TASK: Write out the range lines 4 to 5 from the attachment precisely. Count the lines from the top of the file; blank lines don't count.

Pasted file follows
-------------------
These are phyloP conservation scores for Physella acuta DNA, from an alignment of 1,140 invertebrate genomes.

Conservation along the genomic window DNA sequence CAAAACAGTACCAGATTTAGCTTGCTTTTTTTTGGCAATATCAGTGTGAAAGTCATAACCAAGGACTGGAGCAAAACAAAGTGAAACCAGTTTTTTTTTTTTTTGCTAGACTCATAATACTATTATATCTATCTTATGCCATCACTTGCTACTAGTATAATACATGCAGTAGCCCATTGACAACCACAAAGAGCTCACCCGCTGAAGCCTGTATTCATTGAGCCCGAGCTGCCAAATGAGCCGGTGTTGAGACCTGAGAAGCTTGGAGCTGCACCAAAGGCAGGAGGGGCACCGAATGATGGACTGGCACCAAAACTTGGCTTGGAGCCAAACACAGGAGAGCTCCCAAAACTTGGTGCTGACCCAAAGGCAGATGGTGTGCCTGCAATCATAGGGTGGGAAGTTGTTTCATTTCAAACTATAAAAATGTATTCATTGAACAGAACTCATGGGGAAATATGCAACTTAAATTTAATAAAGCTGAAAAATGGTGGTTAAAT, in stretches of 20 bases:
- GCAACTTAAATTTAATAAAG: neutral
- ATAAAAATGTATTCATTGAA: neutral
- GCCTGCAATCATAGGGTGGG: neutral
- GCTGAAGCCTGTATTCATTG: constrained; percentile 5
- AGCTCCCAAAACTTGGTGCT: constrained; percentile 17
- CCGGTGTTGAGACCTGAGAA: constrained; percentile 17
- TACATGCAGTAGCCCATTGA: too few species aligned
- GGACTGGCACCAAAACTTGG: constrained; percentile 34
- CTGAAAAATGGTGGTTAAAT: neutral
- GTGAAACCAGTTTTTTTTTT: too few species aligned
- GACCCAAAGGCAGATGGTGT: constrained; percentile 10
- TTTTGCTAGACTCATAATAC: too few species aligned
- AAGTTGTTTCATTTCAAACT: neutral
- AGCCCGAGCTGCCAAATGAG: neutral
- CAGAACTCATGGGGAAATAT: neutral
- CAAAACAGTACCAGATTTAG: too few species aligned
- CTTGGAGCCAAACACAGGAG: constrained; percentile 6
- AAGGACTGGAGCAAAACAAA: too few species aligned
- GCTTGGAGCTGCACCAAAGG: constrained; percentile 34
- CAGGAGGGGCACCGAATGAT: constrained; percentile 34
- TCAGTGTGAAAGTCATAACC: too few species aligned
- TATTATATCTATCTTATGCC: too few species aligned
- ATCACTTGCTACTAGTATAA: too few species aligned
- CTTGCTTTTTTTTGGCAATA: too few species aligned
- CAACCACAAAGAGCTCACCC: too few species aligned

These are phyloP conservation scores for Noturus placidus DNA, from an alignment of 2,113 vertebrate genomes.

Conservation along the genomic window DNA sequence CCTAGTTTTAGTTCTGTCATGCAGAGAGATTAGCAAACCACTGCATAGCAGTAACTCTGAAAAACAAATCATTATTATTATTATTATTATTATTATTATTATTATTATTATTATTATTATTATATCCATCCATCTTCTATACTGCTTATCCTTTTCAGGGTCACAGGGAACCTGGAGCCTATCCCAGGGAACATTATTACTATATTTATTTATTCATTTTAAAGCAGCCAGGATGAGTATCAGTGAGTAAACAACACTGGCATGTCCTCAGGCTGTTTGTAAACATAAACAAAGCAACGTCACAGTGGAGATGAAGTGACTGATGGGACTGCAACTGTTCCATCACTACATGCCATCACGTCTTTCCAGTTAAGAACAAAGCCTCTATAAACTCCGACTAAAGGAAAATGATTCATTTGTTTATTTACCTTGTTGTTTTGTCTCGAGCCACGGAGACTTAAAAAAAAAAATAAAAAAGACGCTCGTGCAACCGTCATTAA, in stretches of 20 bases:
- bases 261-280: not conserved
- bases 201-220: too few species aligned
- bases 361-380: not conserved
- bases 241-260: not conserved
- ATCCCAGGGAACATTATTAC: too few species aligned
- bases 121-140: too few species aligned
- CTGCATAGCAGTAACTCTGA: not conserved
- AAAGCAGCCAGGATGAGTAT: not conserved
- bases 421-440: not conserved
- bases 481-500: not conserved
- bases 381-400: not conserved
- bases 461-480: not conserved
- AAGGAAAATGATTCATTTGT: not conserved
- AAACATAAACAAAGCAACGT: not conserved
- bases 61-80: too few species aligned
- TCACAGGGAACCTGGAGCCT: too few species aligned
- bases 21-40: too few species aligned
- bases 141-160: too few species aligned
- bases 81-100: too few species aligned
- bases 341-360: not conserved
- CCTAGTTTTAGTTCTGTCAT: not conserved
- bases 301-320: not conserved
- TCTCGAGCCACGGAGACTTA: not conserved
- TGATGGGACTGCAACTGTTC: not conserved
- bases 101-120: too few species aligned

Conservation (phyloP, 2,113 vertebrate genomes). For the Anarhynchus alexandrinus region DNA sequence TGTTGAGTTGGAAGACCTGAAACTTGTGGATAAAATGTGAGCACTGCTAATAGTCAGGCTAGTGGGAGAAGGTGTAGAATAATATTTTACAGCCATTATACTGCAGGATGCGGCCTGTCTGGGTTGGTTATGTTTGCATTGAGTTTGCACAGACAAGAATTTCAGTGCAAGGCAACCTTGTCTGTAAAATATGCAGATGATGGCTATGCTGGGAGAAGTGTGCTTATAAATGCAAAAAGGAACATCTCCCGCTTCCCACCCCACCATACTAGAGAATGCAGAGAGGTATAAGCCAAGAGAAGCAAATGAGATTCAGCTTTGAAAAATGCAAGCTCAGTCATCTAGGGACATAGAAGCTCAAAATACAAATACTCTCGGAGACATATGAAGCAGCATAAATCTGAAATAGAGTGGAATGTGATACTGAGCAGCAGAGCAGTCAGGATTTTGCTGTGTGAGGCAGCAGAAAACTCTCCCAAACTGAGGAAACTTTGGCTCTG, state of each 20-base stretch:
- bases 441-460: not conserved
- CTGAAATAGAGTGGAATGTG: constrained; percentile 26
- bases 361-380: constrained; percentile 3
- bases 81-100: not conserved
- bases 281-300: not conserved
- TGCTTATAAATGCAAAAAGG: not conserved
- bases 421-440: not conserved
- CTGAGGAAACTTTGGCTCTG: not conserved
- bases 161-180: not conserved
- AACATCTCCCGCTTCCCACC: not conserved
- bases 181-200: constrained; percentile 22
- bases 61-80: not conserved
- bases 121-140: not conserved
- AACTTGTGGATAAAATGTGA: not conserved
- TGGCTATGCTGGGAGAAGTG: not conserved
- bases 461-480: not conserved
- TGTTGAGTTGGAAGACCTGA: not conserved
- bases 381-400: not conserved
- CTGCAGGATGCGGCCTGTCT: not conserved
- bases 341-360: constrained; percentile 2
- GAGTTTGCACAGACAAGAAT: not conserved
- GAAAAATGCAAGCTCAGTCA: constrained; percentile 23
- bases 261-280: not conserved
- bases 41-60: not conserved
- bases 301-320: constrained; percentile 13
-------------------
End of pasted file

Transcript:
- ATAAAAATGTATTCATTGAA: neutral
- GCCTGCAATCATAGGGTGGG: neutral